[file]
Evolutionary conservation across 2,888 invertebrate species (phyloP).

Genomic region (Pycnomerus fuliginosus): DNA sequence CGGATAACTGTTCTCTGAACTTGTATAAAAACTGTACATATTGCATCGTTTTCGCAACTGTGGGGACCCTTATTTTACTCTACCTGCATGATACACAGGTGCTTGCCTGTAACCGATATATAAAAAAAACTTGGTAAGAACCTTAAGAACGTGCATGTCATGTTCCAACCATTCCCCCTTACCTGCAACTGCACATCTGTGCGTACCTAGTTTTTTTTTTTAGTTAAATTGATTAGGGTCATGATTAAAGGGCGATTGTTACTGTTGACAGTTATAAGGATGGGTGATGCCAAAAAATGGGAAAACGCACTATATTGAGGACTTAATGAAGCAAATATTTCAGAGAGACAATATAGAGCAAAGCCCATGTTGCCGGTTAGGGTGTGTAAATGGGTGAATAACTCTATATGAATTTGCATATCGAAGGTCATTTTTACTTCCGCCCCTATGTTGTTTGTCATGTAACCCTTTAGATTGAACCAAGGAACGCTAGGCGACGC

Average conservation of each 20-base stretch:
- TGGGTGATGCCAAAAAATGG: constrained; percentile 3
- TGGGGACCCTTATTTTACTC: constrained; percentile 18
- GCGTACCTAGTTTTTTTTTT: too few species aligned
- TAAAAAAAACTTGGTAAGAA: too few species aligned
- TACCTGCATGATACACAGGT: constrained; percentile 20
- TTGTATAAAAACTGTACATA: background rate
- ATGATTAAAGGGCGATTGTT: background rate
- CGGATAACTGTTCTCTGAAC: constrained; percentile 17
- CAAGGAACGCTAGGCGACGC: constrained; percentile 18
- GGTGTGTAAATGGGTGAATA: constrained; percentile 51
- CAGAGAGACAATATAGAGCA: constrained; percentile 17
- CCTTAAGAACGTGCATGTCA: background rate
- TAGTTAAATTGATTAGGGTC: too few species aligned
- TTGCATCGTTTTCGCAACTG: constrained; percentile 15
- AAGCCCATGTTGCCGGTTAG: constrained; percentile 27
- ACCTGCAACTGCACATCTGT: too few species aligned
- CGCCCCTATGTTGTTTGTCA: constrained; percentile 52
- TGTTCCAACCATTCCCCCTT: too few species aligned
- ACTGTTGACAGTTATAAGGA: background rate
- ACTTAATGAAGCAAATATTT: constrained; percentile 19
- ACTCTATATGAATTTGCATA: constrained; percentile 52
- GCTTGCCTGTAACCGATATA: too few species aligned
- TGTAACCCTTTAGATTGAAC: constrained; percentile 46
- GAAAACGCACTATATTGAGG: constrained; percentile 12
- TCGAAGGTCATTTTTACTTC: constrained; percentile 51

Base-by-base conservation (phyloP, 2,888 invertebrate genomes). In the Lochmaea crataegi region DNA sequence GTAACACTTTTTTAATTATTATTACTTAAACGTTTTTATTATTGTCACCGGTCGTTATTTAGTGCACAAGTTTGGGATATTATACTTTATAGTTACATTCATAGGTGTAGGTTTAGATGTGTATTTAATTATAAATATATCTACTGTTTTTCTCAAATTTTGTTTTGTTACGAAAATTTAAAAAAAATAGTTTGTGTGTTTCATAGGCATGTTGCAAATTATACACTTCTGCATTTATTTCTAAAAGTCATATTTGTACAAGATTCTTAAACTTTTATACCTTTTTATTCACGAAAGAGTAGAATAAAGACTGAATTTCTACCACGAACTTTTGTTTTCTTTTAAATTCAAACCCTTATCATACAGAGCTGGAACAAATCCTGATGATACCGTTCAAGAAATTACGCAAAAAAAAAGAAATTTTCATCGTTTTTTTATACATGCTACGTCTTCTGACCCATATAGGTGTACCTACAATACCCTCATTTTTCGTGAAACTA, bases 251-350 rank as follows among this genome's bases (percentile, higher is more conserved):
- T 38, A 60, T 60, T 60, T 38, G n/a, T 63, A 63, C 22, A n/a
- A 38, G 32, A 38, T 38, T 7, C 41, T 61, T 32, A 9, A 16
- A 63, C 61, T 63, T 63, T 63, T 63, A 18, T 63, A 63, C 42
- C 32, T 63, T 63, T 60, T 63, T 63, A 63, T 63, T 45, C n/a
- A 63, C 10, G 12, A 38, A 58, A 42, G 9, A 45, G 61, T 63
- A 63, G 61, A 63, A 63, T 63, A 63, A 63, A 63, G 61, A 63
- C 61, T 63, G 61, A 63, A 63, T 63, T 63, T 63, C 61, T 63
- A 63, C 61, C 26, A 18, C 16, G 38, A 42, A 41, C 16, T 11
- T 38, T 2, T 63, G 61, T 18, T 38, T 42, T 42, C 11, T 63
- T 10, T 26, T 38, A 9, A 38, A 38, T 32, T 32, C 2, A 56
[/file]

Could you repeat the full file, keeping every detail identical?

Evolutionary conservation across 2,888 invertebrate species (phyloP).

Genomic region (Pycnomerus fuliginosus): DNA sequence CGGATAACTGTTCTCTGAACTTGTATAAAAACTGTACATATTGCATCGTTTTCGCAACTGTGGGGACCCTTATTTTACTCTACCTGCATGATACACAGGTGCTTGCCTGTAACCGATATATAAAAAAAACTTGGTAAGAACCTTAAGAACGTGCATGTCATGTTCCAACCATTCCCCCTTACCTGCAACTGCACATCTGTGCGTACCTAGTTTTTTTTTTTAGTTAAATTGATTAGGGTCATGATTAAAGGGCGATTGTTACTGTTGACAGTTATAAGGATGGGTGATGCCAAAAAATGGGAAAACGCACTATATTGAGGACTTAATGAAGCAAATATTTCAGAGAGACAATATAGAGCAAAGCCCATGTTGCCGGTTAGGGTGTGTAAATGGGTGAATAACTCTATATGAATTTGCATATCGAAGGTCATTTTTACTTCCGCCCCTATGTTGTTTGTCATGTAACCCTTTAGATTGAACCAAGGAACGCTAGGCGACGC

Average conservation of each 20-base stretch:
- TGGGTGATGCCAAAAAATGG: constrained; percentile 3
- TGGGGACCCTTATTTTACTC: constrained; percentile 18
- GCGTACCTAGTTTTTTTTTT: too few species aligned
- TAAAAAAAACTTGGTAAGAA: too few species aligned
- TACCTGCATGATACACAGGT: constrained; percentile 20
- TTGTATAAAAACTGTACATA: background rate
- ATGATTAAAGGGCGATTGTT: background rate
- CGGATAACTGTTCTCTGAAC: constrained; percentile 17
- CAAGGAACGCTAGGCGACGC: constrained; percentile 18
- GGTGTGTAAATGGGTGAATA: constrained; percentile 51
- CAGAGAGACAATATAGAGCA: constrained; percentile 17
- CCTTAAGAACGTGCATGTCA: background rate
- TAGTTAAATTGATTAGGGTC: too few species aligned
- TTGCATCGTTTTCGCAACTG: constrained; percentile 15
- AAGCCCATGTTGCCGGTTAG: constrained; percentile 27
- ACCTGCAACTGCACATCTGT: too few species aligned
- CGCCCCTATGTTGTTTGTCA: constrained; percentile 52
- TGTTCCAACCATTCCCCCTT: too few species aligned
- ACTGTTGACAGTTATAAGGA: background rate
- ACTTAATGAAGCAAATATTT: constrained; percentile 19
- ACTCTATATGAATTTGCATA: constrained; percentile 52
- GCTTGCCTGTAACCGATATA: too few species aligned
- TGTAACCCTTTAGATTGAAC: constrained; percentile 46
- GAAAACGCACTATATTGAGG: constrained; percentile 12
- TCGAAGGTCATTTTTACTTC: constrained; percentile 51

Base-by-base conservation (phyloP, 2,888 invertebrate genomes). In the Lochmaea crataegi region DNA sequence GTAACACTTTTTTAATTATTATTACTTAAACGTTTTTATTATTGTCACCGGTCGTTATTTAGTGCACAAGTTTGGGATATTATACTTTATAGTTACATTCATAGGTGTAGGTTTAGATGTGTATTTAATTATAAATATATCTACTGTTTTTCTCAAATTTTGTTTTGTTACGAAAATTTAAAAAAAATAGTTTGTGTGTTTCATAGGCATGTTGCAAATTATACACTTCTGCATTTATTTCTAAAAGTCATATTTGTACAAGATTCTTAAACTTTTATACCTTTTTATTCACGAAAGAGTAGAATAAAGACTGAATTTCTACCACGAACTTTTGTTTTCTTTTAAATTCAAACCCTTATCATACAGAGCTGGAACAAATCCTGATGATACCGTTCAAGAAATTACGCAAAAAAAAAGAAATTTTCATCGTTTTTTTATACATGCTACGTCTTCTGACCCATATAGGTGTACCTACAATACCCTCATTTTTCGTGAAACTA, bases 251-350 rank as follows among this genome's bases (percentile, higher is more conserved):
- T 38, A 60, T 60, T 60, T 38, G n/a, T 63, A 63, C 22, A n/a
- A 38, G 32, A 38, T 38, T 7, C 41, T 61, T 32, A 9, A 16
- A 63, C 61, T 63, T 63, T 63, T 63, A 18, T 63, A 63, C 42
- C 32, T 63, T 63, T 60, T 63, T 63, A 63, T 63, T 45, C n/a
- A 63, C 10, G 12, A 38, A 58, A 42, G 9, A 45, G 61, T 63
- A 63, G 61, A 63, A 63, T 63, A 63, A 63, A 63, G 61, A 63
- C 61, T 63, G 61, A 63, A 63, T 63, T 63, T 63, C 61, T 63
- A 63, C 61, C 26, A 18, C 16, G 38, A 42, A 41, C 16, T 11
- T 38, T 2, T 63, G 61, T 18, T 38, T 42, T 42, C 11, T 63
- T 10, T 26, T 38, A 9, A 38, A 38, T 32, T 32, C 2, A 56